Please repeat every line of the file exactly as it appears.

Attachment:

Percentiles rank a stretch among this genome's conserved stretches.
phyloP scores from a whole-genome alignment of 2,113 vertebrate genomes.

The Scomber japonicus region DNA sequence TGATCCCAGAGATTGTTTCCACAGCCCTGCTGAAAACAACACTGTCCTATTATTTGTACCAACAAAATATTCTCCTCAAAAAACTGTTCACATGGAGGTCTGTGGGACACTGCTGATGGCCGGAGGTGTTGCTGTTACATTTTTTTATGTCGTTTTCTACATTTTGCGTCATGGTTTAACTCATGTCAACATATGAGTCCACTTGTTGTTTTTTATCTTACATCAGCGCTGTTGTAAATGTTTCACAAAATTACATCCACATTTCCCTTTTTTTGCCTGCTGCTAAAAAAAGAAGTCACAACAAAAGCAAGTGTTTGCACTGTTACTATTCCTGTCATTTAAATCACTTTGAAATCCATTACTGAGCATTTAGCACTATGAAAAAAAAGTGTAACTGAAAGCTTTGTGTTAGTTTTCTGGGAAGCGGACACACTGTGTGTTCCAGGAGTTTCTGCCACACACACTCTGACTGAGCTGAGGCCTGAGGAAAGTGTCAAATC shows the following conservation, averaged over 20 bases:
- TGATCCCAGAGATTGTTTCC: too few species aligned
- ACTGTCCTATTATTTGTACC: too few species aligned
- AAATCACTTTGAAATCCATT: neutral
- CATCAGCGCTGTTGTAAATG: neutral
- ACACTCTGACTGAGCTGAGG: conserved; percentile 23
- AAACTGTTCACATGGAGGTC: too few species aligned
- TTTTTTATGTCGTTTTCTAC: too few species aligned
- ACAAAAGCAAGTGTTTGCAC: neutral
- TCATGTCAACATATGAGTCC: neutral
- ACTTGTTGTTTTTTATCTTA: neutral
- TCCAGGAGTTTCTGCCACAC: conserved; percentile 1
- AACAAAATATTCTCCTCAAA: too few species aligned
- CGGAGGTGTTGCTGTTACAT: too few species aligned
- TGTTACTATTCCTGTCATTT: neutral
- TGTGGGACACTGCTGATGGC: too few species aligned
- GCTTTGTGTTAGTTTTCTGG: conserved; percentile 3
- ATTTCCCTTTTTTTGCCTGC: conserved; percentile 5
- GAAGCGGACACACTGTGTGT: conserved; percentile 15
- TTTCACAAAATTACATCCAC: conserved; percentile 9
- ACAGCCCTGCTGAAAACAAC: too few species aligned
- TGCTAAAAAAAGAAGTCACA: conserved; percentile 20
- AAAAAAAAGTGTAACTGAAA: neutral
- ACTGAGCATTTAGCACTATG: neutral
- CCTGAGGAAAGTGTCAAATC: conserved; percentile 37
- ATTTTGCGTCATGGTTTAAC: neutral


Percentiles rank a stretch among this genome's conserved stretches.
phyloP scores from a whole-genome alignment of 2,113 vertebrate genomes.

The Scomber japonicus region DNA sequence TGATCCCAGAGATTGTTTCCACAGCCCTGCTGAAAACAACACTGTCCTATTATTTGTACCAACAAAATATTCTCCTCAAAAAACTGTTCACATGGAGGTCTGTGGGACACTGCTGATGGCCGGAGGTGTTGCTGTTACATTTTTTTATGTCGTTTTCTACATTTTGCGTCATGGTTTAACTCATGTCAACATATGAGTCCACTTGTTGTTTTTTATCTTACATCAGCGCTGTTGTAAATGTTTCACAAAATTACATCCACATTTCCCTTTTTTTGCCTGCTGCTAAAAAAAGAAGTCACAACAAAAGCAAGTGTTTGCACTGTTACTATTCCTGTCATTTAAATCACTTTGAAATCCATTACTGAGCATTTAGCACTATGAAAAAAAAGTGTAACTGAAAGCTTTGTGTTAGTTTTCTGGGAAGCGGACACACTGTGTGTTCCAGGAGTTTCTGCCACACACACTCTGACTGAGCTGAGGCCTGAGGAAAGTGTCAAATC shows the following conservation, averaged over 20 bases:
- TGATCCCAGAGATTGTTTCC: too few species aligned
- ACTGTCCTATTATTTGTACC: too few species aligned
- AAATCACTTTGAAATCCATT: neutral
- CATCAGCGCTGTTGTAAATG: neutral
- ACACTCTGACTGAGCTGAGG: conserved; percentile 23
- AAACTGTTCACATGGAGGTC: too few species aligned
- TTTTTTATGTCGTTTTCTAC: too few species aligned
- ACAAAAGCAAGTGTTTGCAC: neutral
- TCATGTCAACATATGAGTCC: neutral
- ACTTGTTGTTTTTTATCTTA: neutral
- TCCAGGAGTTTCTGCCACAC: conserved; percentile 1
- AACAAAATATTCTCCTCAAA: too few species aligned
- CGGAGGTGTTGCTGTTACAT: too few species aligned
- TGTTACTATTCCTGTCATTT: neutral
- TGTGGGACACTGCTGATGGC: too few species aligned
- GCTTTGTGTTAGTTTTCTGG: conserved; percentile 3
- ATTTCCCTTTTTTTGCCTGC: conserved; percentile 5
- GAAGCGGACACACTGTGTGT: conserved; percentile 15
- TTTCACAAAATTACATCCAC: conserved; percentile 9
- ACAGCCCTGCTGAAAACAAC: too few species aligned
- TGCTAAAAAAAGAAGTCACA: conserved; percentile 20
- AAAAAAAAGTGTAACTGAAA: neutral
- ACTGAGCATTTAGCACTATG: neutral
- CCTGAGGAAAGTGTCAAATC: conserved; percentile 37
- ATTTTGCGTCATGGTTTAAC: neutral